It’s possible to recycle concrete, and this Swiss bridge proves it.

Popular Science takes us over a bridge built inside a Fribourg, Switzerland, laboratory entirely out of re-used concrete – a thrifty construction technique that could help cut concrete’s hefty contribution to greenhouse gasses:

“The idea that the walls of a building could become a footbridge—to our knowledge, this is completely new,” says Corentin Fivet, an architect and structural engineer at [École Polytechnique Fédérale de Lausanne], and one of the bridge-builders.

You likely don’t give much thought to the concrete beneath your feet and towering all around you, but there’s ample reason to worry about it. This basic building block of the modern world is also a sleeping giant contributing to climate change. As of 2018, concrete production accounts for as much as 8 percent of the globe’s carbon emissions. The much-maligned aviation sector produces less than half that amount.

Today, architects and builders aren’t typically used to ringing up demolition companies in search of material. But that’s what the bridge-builders did. Within two weeks, they had found a renovation site that would provide concrete blocks to their liking: 20 centimeters (7.9 inches) thick, complete with holes that allow the blocks to be reinforced and strengthened with hefty post-tensioning cables.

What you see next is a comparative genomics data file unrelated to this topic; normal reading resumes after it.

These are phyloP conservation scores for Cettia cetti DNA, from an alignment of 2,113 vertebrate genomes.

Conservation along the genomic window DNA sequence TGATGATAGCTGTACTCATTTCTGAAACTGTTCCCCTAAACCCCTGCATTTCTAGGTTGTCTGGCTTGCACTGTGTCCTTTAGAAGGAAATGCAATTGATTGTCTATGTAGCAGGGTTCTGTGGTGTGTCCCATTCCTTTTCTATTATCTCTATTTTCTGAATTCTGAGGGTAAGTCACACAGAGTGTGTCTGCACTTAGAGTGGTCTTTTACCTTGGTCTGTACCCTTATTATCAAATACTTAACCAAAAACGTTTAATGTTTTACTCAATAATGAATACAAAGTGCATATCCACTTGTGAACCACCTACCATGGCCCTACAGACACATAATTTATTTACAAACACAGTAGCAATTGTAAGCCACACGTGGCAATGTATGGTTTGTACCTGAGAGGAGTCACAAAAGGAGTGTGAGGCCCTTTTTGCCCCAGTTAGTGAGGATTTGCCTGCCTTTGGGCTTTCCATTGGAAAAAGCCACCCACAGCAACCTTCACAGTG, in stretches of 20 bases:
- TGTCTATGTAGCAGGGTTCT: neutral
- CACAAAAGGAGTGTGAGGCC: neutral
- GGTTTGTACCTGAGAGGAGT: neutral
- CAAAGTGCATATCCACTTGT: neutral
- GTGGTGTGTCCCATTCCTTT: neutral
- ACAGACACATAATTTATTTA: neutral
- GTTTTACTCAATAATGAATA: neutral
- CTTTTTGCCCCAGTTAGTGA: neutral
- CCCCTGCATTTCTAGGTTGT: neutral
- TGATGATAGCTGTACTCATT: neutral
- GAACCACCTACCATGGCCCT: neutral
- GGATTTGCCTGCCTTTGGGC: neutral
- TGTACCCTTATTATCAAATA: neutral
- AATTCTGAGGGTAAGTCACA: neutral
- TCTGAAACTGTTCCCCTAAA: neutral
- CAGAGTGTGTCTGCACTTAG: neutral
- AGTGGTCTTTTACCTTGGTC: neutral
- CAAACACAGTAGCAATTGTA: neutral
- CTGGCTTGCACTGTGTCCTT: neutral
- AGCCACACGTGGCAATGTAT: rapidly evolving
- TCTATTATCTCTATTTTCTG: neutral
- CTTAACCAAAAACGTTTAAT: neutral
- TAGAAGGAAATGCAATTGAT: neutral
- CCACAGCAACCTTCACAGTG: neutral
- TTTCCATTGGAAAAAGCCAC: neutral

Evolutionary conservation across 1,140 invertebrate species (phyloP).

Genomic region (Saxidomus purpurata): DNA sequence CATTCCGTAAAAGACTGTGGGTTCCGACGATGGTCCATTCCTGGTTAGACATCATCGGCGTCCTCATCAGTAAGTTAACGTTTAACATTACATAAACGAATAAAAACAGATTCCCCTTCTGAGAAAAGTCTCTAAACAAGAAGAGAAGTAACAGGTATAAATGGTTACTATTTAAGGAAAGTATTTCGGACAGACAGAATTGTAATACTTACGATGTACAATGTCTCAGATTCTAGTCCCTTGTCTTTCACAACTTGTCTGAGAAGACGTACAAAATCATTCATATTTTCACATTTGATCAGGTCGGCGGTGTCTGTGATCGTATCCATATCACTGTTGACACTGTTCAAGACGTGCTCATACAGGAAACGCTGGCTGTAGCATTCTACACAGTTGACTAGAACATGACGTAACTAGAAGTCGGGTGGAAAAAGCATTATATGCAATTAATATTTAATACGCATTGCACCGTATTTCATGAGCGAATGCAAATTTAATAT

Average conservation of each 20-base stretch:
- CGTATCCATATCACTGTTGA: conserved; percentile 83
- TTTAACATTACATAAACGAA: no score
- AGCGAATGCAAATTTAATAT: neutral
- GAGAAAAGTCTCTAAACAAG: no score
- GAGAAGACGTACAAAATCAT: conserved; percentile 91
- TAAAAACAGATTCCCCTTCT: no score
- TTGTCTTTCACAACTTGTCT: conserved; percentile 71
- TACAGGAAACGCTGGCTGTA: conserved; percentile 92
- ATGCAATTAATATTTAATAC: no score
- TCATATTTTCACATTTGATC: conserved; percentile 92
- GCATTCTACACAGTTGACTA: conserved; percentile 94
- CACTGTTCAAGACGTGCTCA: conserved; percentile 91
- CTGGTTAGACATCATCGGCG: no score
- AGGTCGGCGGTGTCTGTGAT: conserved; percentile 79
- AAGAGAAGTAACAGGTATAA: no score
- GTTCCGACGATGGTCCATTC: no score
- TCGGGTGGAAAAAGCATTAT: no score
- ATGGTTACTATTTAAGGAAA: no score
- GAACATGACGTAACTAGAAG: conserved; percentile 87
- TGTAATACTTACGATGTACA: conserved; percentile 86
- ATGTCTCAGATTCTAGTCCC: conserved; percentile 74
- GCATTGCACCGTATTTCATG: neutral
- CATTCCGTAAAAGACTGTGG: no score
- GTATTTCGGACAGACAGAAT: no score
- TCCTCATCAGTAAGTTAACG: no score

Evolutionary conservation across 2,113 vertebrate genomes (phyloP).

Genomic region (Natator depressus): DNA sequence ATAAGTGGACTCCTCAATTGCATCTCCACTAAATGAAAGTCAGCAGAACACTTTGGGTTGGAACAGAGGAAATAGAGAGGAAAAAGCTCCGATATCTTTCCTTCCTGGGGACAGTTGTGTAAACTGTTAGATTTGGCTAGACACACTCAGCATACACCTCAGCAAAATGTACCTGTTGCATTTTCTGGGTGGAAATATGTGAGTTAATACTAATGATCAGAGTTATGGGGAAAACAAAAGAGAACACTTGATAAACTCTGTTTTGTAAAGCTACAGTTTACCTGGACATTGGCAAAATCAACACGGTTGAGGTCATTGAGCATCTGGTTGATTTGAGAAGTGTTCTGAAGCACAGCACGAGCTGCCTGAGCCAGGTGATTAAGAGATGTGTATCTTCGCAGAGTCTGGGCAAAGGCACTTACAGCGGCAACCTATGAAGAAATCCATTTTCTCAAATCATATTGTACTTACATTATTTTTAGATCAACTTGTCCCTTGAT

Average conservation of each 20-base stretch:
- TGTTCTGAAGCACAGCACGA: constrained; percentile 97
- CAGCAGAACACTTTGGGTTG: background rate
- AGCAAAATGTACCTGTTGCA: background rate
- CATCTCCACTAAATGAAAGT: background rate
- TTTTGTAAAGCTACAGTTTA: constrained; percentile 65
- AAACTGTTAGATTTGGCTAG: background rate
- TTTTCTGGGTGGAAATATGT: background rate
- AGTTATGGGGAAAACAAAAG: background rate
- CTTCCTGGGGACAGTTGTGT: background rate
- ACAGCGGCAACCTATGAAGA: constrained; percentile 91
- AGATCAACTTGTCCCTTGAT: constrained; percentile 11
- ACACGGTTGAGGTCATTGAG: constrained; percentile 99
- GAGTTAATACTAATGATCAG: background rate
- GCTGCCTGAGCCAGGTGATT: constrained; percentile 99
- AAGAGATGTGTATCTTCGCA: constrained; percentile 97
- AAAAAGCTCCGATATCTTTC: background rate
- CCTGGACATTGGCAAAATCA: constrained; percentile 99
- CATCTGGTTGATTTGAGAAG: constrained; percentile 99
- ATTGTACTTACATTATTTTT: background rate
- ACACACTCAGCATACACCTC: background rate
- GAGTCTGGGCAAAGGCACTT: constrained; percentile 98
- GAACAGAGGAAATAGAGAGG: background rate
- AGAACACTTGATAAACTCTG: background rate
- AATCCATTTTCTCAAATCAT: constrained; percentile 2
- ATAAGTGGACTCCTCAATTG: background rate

“We didn’t want thinner walls, because the arch needed that thickness to withstand the loads,” says Fivet. “Also, we didn’t want heavier, or thicker walls, because it would be a wasteful way of reusing those walls or slabs.”

The bridge-builders then tested concrete blocks with a tool called a rebound hammer, essentially pounding the concrete to measure its strength. They partnered with a firm to scan the concrete in order to judge, for instance, how much it had reacted with carbon dioxide in the air (over time, one of the major causes of corrosion in concrete).

Even though humans have reused building materials for thousands of years, the demolition firms who’d handle old materials are typically nowhere to be found in builders’ conversations. There’s a widespread belief, according to Fivet, that using such blocks isn’t reliable because it’s hard to know how strong a given piece of concrete actually is, especially after it’s been undergoing wear and tear for years.

Yet Fivet believes that modern testing methods have made it possible to do just that without destroying the material.